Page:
Archives For Longevity

Who Said That?

June 14, 2016 — 3 Comments

thoms and lewisWho said that? It’s a question people ask when they recall a familiar saying and don’t remember the source.

Occasionally when we are reminded of the source, we shake our heads and think that’s right; how could I have forgotten!

At other times though, discovering the source of the maxim doesn’t help at all. It could be because the proverb is anonymous, or it might be due to the fact that it’s originator was not particularly well known.

That’s the case of the following statement, which is familiar to many Christians.

“Be careful how you live; you will be the only Bible some people ever read.”

When I thought of this phrase several weeks ago, I had a bit of trouble tracking it down. I actually found it on a number of sites, but the problem was that the author’s name was so unfamiliar it was almost always misspelled.

He was usually cited as “William Toms.” Yet I was pretty sure the saying hadn’t originated, however, with an Irish footballer.*

Just when I assumed I had encountered a clichéd brick wall, I stumbled upon the truth. Like so many classic maxims, the quotation did indeed originate from the British Isles.

The British writer William J. Thoms penned this thoughtful maxim, and it isn’t the only wise thing he wrote.

William John Thoms (1803 – 1885) was a British writer credited with coining the term “folklore” in the 1840s. Thoms’ investigation of folklore and myth led to a later career of debunking longevity myths. Hence, he is an early advocate of “validation research” when examining demographics.

Several of Thoms’ works are available online. They include:

C.S. Lewis had more in common with Thoms than simply being British and engaging in literary pursuits. The two men shared an interest in simple tales that intrigued and inspired men and women through the ages.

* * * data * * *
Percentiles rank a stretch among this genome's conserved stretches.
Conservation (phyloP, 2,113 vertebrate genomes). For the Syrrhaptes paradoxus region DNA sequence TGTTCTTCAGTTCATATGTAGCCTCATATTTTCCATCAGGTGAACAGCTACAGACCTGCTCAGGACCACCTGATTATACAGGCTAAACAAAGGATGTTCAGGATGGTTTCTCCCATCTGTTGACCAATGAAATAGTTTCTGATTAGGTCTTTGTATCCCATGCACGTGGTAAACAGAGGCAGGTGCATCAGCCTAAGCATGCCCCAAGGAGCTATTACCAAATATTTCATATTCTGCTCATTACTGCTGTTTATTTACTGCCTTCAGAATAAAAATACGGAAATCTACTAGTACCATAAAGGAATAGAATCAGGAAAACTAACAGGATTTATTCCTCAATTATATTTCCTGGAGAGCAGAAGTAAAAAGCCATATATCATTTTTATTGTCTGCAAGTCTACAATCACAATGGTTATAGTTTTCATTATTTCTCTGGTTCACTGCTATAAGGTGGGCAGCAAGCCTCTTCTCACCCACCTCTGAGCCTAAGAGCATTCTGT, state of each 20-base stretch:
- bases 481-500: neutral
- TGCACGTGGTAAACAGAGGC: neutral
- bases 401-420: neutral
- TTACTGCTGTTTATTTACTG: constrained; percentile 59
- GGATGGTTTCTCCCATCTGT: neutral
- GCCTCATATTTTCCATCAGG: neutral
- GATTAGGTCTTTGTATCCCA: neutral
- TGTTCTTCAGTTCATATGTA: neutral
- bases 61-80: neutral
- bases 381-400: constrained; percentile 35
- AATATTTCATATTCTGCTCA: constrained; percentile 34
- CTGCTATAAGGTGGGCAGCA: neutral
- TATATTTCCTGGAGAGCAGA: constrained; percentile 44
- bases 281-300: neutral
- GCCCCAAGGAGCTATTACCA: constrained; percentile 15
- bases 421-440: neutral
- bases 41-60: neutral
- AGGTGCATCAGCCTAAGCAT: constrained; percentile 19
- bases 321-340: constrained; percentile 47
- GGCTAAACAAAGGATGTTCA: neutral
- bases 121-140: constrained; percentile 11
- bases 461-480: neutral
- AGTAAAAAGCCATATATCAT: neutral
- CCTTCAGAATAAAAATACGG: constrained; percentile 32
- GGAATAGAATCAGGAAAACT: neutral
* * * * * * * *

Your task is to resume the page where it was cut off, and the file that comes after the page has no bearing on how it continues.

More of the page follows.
It was Thoms, in fact, who in 1846 introduced into English the term “folklore.”

A shared interest in legends and even the supernatural, suggests that the two may well have enjoyed one another’s company, had their lives intersected.

Sadly, Thoms’ desire to compile a comprehensive “Folk-Lore of England” was never realized, as this superb article describes.

The two scholars shared another trait of bookish people. (“Bookish,” by the way, is a compliment here at Mere Inkling.) Neither man sought out the frivolities of popular society. They were both content to socialize with similar minds in more intimate community. The following description of Thoms, from the Dictionary of National Biography,could just as naturally have been written about Lewis.

Thoms went little into society, but at congenial resorts, such as the ‘Cocked Hat Club,’ he was remarkable for a ready play of wit and an almost inexhaustible fund of humorous anecdote and reminiscence.

Can’t you just picture the Cocked Hat Club meeting at one table in the Eagle and Child while the Inklings shared their own warm friendship at their table at the other end of the pub?

_____

* Not that I follow English football, but I learned an athlete by that name played forward for Plymouth Argyle and Manchester United.

** The Book of the Court, published in 1838 with the second edition, linked here, printed six years later, has the delightful, if rather lengthy, subtitle: Exhibiting the History, Duties, and Privileges of the Several Ranks of the English Nobility and Gentry, Particularly of the Great Officers of State and members of the Royal Household; Including Vaious Forms of Court Etiquette, Tables of Precedency, Rules to be Observed at Levers and Drawing Rooms, Etc.